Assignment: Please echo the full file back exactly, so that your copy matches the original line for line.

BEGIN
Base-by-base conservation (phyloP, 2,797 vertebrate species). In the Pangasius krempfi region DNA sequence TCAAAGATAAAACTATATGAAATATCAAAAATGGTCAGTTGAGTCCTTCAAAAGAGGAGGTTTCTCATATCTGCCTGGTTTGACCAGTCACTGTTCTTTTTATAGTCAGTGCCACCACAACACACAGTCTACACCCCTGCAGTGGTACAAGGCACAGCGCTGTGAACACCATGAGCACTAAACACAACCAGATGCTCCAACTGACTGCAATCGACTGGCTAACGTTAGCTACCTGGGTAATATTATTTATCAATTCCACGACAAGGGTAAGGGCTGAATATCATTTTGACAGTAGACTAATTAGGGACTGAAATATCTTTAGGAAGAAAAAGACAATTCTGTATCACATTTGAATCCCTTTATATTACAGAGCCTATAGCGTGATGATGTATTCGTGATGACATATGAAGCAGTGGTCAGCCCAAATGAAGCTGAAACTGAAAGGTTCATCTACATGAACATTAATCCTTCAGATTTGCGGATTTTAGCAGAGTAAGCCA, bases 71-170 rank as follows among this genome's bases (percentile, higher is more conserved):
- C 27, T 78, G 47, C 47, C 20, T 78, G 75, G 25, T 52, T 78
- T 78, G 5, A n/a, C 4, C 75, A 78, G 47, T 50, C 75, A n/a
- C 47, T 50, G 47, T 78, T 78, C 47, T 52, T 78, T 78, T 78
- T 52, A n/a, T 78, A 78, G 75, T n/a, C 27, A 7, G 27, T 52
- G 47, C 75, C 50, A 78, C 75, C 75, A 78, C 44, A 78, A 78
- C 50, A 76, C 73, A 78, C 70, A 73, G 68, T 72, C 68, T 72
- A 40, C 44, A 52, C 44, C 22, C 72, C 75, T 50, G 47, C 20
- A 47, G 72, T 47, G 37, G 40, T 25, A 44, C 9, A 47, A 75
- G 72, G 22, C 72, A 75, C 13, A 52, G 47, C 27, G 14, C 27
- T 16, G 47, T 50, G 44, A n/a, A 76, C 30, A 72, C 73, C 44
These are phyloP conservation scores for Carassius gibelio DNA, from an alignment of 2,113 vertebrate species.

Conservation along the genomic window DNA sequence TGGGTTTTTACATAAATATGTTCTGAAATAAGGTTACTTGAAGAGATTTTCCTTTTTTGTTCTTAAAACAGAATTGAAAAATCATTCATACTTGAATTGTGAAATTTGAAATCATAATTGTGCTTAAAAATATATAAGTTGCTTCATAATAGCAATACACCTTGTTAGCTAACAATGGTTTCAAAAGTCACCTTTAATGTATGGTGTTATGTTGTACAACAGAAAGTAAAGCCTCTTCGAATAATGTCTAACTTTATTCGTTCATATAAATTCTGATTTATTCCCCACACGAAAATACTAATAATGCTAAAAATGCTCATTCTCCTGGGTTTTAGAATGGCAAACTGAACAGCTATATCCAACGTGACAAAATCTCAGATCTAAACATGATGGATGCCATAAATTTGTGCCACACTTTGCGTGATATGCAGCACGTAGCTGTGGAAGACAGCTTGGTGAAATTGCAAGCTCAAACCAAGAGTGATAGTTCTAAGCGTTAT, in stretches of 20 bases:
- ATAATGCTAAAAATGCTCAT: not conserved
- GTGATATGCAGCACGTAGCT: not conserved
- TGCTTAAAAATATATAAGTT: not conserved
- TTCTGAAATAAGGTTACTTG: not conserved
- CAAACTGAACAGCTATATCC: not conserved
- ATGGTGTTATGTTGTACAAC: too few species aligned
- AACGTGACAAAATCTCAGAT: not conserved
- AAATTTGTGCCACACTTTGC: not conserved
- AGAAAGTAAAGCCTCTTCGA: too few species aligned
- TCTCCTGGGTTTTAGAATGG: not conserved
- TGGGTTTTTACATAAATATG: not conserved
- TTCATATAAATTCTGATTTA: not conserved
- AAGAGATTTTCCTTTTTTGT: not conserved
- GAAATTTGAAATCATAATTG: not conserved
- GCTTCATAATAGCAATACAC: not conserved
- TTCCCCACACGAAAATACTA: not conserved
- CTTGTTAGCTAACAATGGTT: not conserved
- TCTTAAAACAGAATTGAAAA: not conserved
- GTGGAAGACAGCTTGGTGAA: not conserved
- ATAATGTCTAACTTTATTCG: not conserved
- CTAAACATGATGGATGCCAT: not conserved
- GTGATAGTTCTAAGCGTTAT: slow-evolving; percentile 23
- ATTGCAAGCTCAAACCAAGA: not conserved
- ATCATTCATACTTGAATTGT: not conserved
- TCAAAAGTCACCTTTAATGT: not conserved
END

Base-by-base conservation (phyloP, 2,797 vertebrate species). In the Pangasius krempfi region DNA sequence TCAAAGATAAAACTATATGAAATATCAAAAATGGTCAGTTGAGTCCTTCAAAAGAGGAGGTTTCTCATATCTGCCTGGTTTGACCAGTCACTGTTCTTTTTATAGTCAGTGCCACCACAACACACAGTCTACACCCCTGCAGTGGTACAAGGCACAGCGCTGTGAACACCATGAGCACTAAACACAACCAGATGCTCCAACTGACTGCAATCGACTGGCTAACGTTAGCTACCTGGGTAATATTATTTATCAATTCCACGACAAGGGTAAGGGCTGAATATCATTTTGACAGTAGACTAATTAGGGACTGAAATATCTTTAGGAAGAAAAAGACAATTCTGTATCACATTTGAATCCCTTTATATTACAGAGCCTATAGCGTGATGATGTATTCGTGATGACATATGAAGCAGTGGTCAGCCCAAATGAAGCTGAAACTGAAAGGTTCATCTACATGAACATTAATCCTTCAGATTTGCGGATTTTAGCAGAGTAAGCCA, bases 71-170 rank as follows among this genome's bases (percentile, higher is more conserved):
- C 27, T 78, G 47, C 47, C 20, T 78, G 75, G 25, T 52, T 78
- T 78, G 5, A n/a, C 4, C 75, A 78, G 47, T 50, C 75, A n/a
- C 47, T 50, G 47, T 78, T 78, C 47, T 52, T 78, T 78, T 78
- T 52, A n/a, T 78, A 78, G 75, T n/a, C 27, A 7, G 27, T 52
- G 47, C 75, C 50, A 78, C 75, C 75, A 78, C 44, A 78, A 78
- C 50, A 76, C 73, A 78, C 70, A 73, G 68, T 72, C 68, T 72
- A 40, C 44, A 52, C 44, C 22, C 72, C 75, T 50, G 47, C 20
- A 47, G 72, T 47, G 37, G 40, T 25, A 44, C 9, A 47, A 75
- G 72, G 22, C 72, A 75, C 13, A 52, G 47, C 27, G 14, C 27
- T 16, G 47, T 50, G 44, A n/a, A 76, C 30, A 72, C 73, C 44
These are phyloP conservation scores for Carassius gibelio DNA, from an alignment of 2,113 vertebrate species.

Conservation along the genomic window DNA sequence TGGGTTTTTACATAAATATGTTCTGAAATAAGGTTACTTGAAGAGATTTTCCTTTTTTGTTCTTAAAACAGAATTGAAAAATCATTCATACTTGAATTGTGAAATTTGAAATCATAATTGTGCTTAAAAATATATAAGTTGCTTCATAATAGCAATACACCTTGTTAGCTAACAATGGTTTCAAAAGTCACCTTTAATGTATGGTGTTATGTTGTACAACAGAAAGTAAAGCCTCTTCGAATAATGTCTAACTTTATTCGTTCATATAAATTCTGATTTATTCCCCACACGAAAATACTAATAATGCTAAAAATGCTCATTCTCCTGGGTTTTAGAATGGCAAACTGAACAGCTATATCCAACGTGACAAAATCTCAGATCTAAACATGATGGATGCCATAAATTTGTGCCACACTTTGCGTGATATGCAGCACGTAGCTGTGGAAGACAGCTTGGTGAAATTGCAAGCTCAAACCAAGAGTGATAGTTCTAAGCGTTAT, in stretches of 20 bases:
- ATAATGCTAAAAATGCTCAT: not conserved
- GTGATATGCAGCACGTAGCT: not conserved
- TGCTTAAAAATATATAAGTT: not conserved
- TTCTGAAATAAGGTTACTTG: not conserved
- CAAACTGAACAGCTATATCC: not conserved
- ATGGTGTTATGTTGTACAAC: too few species aligned
- AACGTGACAAAATCTCAGAT: not conserved
- AAATTTGTGCCACACTTTGC: not conserved
- AGAAAGTAAAGCCTCTTCGA: too few species aligned
- TCTCCTGGGTTTTAGAATGG: not conserved
- TGGGTTTTTACATAAATATG: not conserved
- TTCATATAAATTCTGATTTA: not conserved
- AAGAGATTTTCCTTTTTTGT: not conserved
- GAAATTTGAAATCATAATTG: not conserved
- GCTTCATAATAGCAATACAC: not conserved
- TTCCCCACACGAAAATACTA: not conserved
- CTTGTTAGCTAACAATGGTT: not conserved
- TCTTAAAACAGAATTGAAAA: not conserved
- GTGGAAGACAGCTTGGTGAA: not conserved
- ATAATGTCTAACTTTATTCG: not conserved
- CTAAACATGATGGATGCCAT: not conserved
- GTGATAGTTCTAAGCGTTAT: slow-evolving; percentile 23
- ATTGCAAGCTCAAACCAAGA: not conserved
- ATCATTCATACTTGAATTGT: not conserved
- TCAAAAGTCACCTTTAATGT: not conserved